When Abbas ibn Ali went to get the water, the children gathered around Sayeda Sakina with their little cups, knowing that as soon as Abbas ibn Ali would bring water, Sukaina would first make sure that they had some before taking any herself. Sayeda Sakina was standing next to Hussain ibn Ali, also with her eyes fixed on the Alam of Abbas ibn Ali. Abbas reached the river bank fighting Yazid's men trying to block his way, killing anyone with his spear that tried to stop his progress. Abbas' bravery was well known among the Arabs and the Yazid’s troops started to flee in different directions. As he bent down to fill the mashk, the Alam disappeared from sight. Sayeda Sakina was frightened and looked at her father. Hussain ibn Ali said, Sayeda Sakina, your uncle Abbas is at the river bank. Sayeda Sakina smiled and said, Alhamdulillah (all praise is for Allah), and called out all the children to welcome Abbas.

With the water-bag filled, Abbas ibn Ali wanted to get the water to the anxiously waiting children as quickly as possible. Seeing him gallop towards the camp of Hussain ibn Ali, Umar ibn Sa’ad shouted from the enemy ranks that if even a single drop of water reaches Hussain's camp, it would be impossible to fight them on the battlefield. When arrows were coming from all sides, Abbas had only one thought in his mind, how to protect the water-bag than his life. Abbas ibn Ali lost both his arms during the attack, trying to save the water-bag. The Alam fell onto the ground. Sayeda Sakina could not see it any longer. She looked at Hussain ibn Ali, but he turned his face away. Sayeda Sakina began to tremble with fear and her eyes filled with tears. She raised her hands and prayed, “Ya Allah! Do not let them kill my uncle Abbas, I will not ask for water again and ran inside the tent to her mother”.

Becoming an orphan[edit]

The tyrannical forces of Yazid came to the tents. They looted all the belongings of Hussain ibn Ali and his supporters. They even snatched away the hijab of the ladies. Shimr, the most evil of Yazid's men, came too. Sayeda Sakina was crying for her father. Instead of comforting words, Shimr slapped Sayeda Sakina's face and pulled off earrings from her ears. Blood poured from little Sayeda Sakina's ears. Surely they would stop now. But they did not. One-by-one they set fire to the tents. The helpless ladies and children ran from one tent to another. Sayeda Sakina's dress was on fire, her ears were bleeding. All Sayeda Sakina wanted was her dear father.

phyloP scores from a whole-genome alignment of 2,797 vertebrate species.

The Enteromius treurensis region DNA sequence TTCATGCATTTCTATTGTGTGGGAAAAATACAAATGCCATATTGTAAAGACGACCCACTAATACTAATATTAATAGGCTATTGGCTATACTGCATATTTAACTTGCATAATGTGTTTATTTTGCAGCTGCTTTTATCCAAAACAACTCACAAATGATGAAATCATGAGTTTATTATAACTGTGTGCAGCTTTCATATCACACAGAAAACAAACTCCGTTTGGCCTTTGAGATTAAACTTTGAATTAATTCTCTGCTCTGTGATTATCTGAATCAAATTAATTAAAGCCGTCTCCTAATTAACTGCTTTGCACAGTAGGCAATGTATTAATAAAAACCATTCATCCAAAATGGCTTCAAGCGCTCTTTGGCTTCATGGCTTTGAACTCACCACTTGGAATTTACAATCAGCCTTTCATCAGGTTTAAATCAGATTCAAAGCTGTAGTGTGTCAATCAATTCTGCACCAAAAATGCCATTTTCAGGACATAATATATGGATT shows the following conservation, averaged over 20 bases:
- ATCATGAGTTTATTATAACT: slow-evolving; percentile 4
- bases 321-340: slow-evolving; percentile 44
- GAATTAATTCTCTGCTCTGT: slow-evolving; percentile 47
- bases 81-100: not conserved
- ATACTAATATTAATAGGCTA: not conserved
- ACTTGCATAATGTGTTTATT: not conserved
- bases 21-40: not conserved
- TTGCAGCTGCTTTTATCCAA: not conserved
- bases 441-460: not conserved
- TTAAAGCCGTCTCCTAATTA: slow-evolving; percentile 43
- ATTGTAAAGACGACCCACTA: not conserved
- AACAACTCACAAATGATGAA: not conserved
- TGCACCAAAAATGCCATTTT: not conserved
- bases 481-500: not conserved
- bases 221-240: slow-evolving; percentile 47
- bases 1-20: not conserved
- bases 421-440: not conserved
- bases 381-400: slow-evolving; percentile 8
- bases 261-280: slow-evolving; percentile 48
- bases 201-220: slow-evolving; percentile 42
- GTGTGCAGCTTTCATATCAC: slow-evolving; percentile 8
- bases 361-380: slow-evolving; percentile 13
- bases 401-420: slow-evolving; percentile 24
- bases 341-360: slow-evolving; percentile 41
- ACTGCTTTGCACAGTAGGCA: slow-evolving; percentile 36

She ran to the battlefield screaming: "Father, where are you? Father, father, speak to me father." As the night descended, since Hussain ibn Ali's, head was cut off by yazid's army, Zaynab bint Ali, the daughter of Ali ibn Abi Talib, took it on herself to protect the ladies and children. She gathered all the ladies and children, in to one small space in between the gutted tents. Ali ibn Hussain lay on the ground surrounded by these widows and orphans. There was no fire, no light. Only the moon cast its dull light. After a little while, Zaynab bint Ali noticed that Sayeda Sakina was missing. She asked Rubab, but even she did not know where Sukaina was. The two holy ladies (a.s.)panicked and ran out of the tents looking for her.

The two ladies (a.s.)searched everywhere for the young girl but in vain. Finally, in desperation, Zaynab bint Ali went to the place where the body of her brother Hussain ibn Ali lay and cried, "O my brother, Sayeda Sakina, who you left in my care, is nowhere to be found. Where shall I look for her in this wilderness?" Just then, the moon came out from behind a cloud and Zaynab bint Ali saw Sayeda Sakina laid on her father, sleeping on his chest like she always used to.

She shook the child awake and said, Oh, Sayeda Sakina! How did you recognize your father? A person can be recognized by their face or the clothes they wear. Your father is beheaded and his clothes are covered with red scars of blood. Sukaina replied innocently, I wanted to tell my father about what the people had done to me. I wanted to tell him how Shimr (l.a.)had robbed the earrings that my father had so lovingly given me. I wanted to tell him how he had ripped them from my ears leaving my earlobes torn and bleeding. I wanted to tell him how the beast had mercilessly slapped me when I cried in pain. When I was running aimlessly in the desert I thought I heard my father's voice telling me he was here[Ilaiya Ilaiya Sakina]. I followed the voice and I found him lying here. I told him everything and then I felt like sleeping on his chest the way I always did, for the last time. So I kept my head on his chest and slept till you came.[4]

After the Battle of Karbala[edit]